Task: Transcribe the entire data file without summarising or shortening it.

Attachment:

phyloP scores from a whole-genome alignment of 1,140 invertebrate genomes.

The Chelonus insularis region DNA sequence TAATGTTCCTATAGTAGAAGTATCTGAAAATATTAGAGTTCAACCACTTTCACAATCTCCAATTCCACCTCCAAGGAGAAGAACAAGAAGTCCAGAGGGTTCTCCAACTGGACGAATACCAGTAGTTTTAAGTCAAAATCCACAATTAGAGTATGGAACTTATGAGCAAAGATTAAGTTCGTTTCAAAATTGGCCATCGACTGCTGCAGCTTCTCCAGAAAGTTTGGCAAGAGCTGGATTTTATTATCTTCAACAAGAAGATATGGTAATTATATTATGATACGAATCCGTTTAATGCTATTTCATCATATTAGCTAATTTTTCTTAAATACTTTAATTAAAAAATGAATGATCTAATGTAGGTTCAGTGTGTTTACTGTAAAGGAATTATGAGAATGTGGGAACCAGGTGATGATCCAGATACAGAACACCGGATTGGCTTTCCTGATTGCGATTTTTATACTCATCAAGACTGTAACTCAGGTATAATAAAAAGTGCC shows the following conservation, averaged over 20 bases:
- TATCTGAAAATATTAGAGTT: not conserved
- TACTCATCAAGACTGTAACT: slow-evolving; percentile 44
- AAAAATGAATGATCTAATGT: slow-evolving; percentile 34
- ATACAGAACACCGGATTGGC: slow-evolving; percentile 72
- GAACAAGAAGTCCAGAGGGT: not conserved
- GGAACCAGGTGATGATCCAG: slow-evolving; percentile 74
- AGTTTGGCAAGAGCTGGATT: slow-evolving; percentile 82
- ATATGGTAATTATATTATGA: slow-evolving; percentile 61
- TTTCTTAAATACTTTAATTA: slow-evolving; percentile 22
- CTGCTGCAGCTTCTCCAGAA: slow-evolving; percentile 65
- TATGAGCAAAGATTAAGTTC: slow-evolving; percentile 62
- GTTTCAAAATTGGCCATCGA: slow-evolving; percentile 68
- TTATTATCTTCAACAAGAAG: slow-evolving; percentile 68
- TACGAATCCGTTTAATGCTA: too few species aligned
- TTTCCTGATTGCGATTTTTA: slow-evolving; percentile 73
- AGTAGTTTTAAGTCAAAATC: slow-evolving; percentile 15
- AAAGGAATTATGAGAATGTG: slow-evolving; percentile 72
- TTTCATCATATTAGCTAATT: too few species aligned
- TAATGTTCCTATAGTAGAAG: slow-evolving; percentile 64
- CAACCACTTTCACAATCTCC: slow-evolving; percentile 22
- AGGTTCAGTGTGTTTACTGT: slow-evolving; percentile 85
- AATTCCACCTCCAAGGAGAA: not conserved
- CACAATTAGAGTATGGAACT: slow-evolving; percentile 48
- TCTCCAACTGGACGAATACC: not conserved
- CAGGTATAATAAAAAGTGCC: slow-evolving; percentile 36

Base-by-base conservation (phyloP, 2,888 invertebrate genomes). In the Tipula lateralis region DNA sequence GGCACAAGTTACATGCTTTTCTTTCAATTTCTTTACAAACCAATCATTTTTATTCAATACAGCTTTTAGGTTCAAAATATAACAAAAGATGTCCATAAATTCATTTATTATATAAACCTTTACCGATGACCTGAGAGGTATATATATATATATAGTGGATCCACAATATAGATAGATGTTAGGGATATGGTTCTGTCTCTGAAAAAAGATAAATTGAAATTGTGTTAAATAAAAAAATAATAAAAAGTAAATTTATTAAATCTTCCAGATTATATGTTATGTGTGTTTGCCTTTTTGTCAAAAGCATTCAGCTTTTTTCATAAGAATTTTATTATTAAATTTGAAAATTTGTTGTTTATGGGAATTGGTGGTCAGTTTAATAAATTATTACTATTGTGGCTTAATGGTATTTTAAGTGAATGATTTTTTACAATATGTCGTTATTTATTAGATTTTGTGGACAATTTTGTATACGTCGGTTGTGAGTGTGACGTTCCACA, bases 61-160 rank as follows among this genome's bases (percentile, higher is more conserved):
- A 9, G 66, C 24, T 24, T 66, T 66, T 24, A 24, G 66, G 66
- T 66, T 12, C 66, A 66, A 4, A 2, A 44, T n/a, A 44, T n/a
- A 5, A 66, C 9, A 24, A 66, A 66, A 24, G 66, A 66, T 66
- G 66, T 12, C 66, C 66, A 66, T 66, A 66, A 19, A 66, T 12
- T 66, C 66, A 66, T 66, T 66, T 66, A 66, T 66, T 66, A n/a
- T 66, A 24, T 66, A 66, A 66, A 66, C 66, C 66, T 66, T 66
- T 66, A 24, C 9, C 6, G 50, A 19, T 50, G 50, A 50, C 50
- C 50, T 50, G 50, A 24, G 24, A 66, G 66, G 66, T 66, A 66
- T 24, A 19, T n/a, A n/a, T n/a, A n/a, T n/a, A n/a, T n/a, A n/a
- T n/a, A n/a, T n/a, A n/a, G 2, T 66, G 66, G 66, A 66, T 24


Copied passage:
phyloP scores from a whole-genome alignment of 1,140 invertebrate genomes.

The Chelonus insularis region DNA sequence TAATGTTCCTATAGTAGAAGTATCTGAAAATATTAGAGTTCAACCACTTTCACAATCTCCAATTCCACCTCCAAGGAGAAGAACAAGAAGTCCAGAGGGTTCTCCAACTGGACGAATACCAGTAGTTTTAAGTCAAAATCCACAATTAGAGTATGGAACTTATGAGCAAAGATTAAGTTCGTTTCAAAATTGGCCATCGACTGCTGCAGCTTCTCCAGAAAGTTTGGCAAGAGCTGGATTTTATTATCTTCAACAAGAAGATATGGTAATTATATTATGATACGAATCCGTTTAATGCTATTTCATCATATTAGCTAATTTTTCTTAAATACTTTAATTAAAAAATGAATGATCTAATGTAGGTTCAGTGTGTTTACTGTAAAGGAATTATGAGAATGTGGGAACCAGGTGATGATCCAGATACAGAACACCGGATTGGCTTTCCTGATTGCGATTTTTATACTCATCAAGACTGTAACTCAGGTATAATAAAAAGTGCC shows the following conservation, averaged over 20 bases:
- TATCTGAAAATATTAGAGTT: not conserved
- TACTCATCAAGACTGTAACT: slow-evolving; percentile 44
- AAAAATGAATGATCTAATGT: slow-evolving; percentile 34
- ATACAGAACACCGGATTGGC: slow-evolving; percentile 72
- GAACAAGAAGTCCAGAGGGT: not conserved
- GGAACCAGGTGATGATCCAG: slow-evolving; percentile 74
- AGTTTGGCAAGAGCTGGATT: slow-evolving; percentile 82
- ATATGGTAATTATATTATGA: slow-evolving; percentile 61
- TTTCTTAAATACTTTAATTA: slow-evolving; percentile 22
- CTGCTGCAGCTTCTCCAGAA: slow-evolving; percentile 65
- TATGAGCAAAGATTAAGTTC: slow-evolving; percentile 62
- GTTTCAAAATTGGCCATCGA: slow-evolving; percentile 68
- TTATTATCTTCAACAAGAAG: slow-evolving; percentile 68
- TACGAATCCGTTTAATGCTA: too few species aligned
- TTTCCTGATTGCGATTTTTA: slow-evolving; percentile 73
- AGTAGTTTTAAGTCAAAATC: slow-evolving; percentile 15
- AAAGGAATTATGAGAATGTG: slow-evolving; percentile 72
- TTTCATCATATTAGCTAATT: too few species aligned
- TAATGTTCCTATAGTAGAAG: slow-evolving; percentile 64
- CAACCACTTTCACAATCTCC: slow-evolving; percentile 22
- AGGTTCAGTGTGTTTACTGT: slow-evolving; percentile 85
- AATTCCACCTCCAAGGAGAA: not conserved
- CACAATTAGAGTATGGAACT: slow-evolving; percentile 48
- TCTCCAACTGGACGAATACC: not conserved
- CAGGTATAATAAAAAGTGCC: slow-evolving; percentile 36

Base-by-base conservation (phyloP, 2,888 invertebrate genomes). In the Tipula lateralis region DNA sequence GGCACAAGTTACATGCTTTTCTTTCAATTTCTTTACAAACCAATCATTTTTATTCAATACAGCTTTTAGGTTCAAAATATAACAAAAGATGTCCATAAATTCATTTATTATATAAACCTTTACCGATGACCTGAGAGGTATATATATATATATAGTGGATCCACAATATAGATAGATGTTAGGGATATGGTTCTGTCTCTGAAAAAAGATAAATTGAAATTGTGTTAAATAAAAAAATAATAAAAAGTAAATTTATTAAATCTTCCAGATTATATGTTATGTGTGTTTGCCTTTTTGTCAAAAGCATTCAGCTTTTTTCATAAGAATTTTATTATTAAATTTGAAAATTTGTTGTTTATGGGAATTGGTGGTCAGTTTAATAAATTATTACTATTGTGGCTTAATGGTATTTTAAGTGAATGATTTTTTACAATATGTCGTTATTTATTAGATTTTGTGGACAATTTTGTATACGTCGGTTGTGAGTGTGACGTTCCACA, bases 61-160 rank as follows among this genome's bases (percentile, higher is more conserved):
- A 9, G 66, C 24, T 24, T 66, T 66, T 24, A 24, G 66, G 66
- T 66, T 12, C 66, A 66, A 4, A 2, A 44, T n/a, A 44, T n/a
- A 5, A 66, C 9, A 24, A 66, A 66, A 24, G 66, A 66, T 66
- G 66, T 12, C 66, C 66, A 66, T 66, A 66, A 19, A 66, T 12
- T 66, C 66, A 66, T 66, T 66, T 66, A 66, T 66, T 66, A n/a
- T 66, A 24, T 66, A 66, A 66, A 66, C 66, C 66, T 66, T 66
- T 66, A 24, C 9, C 6, G 50, A 19, T 50, G 50, A 50, C 50
- C 50, T 50, G 50, A 24, G 24, A 66, G 66, G 66, T 66, A 66
- T 24, A 19, T n/a, A n/a, T n/a, A n/a, T n/a, A n/a, T n/a, A n/a
- T n/a, A n/a, T n/a, A n/a, G 2, T 66, G 66, G 66, A 66, T 24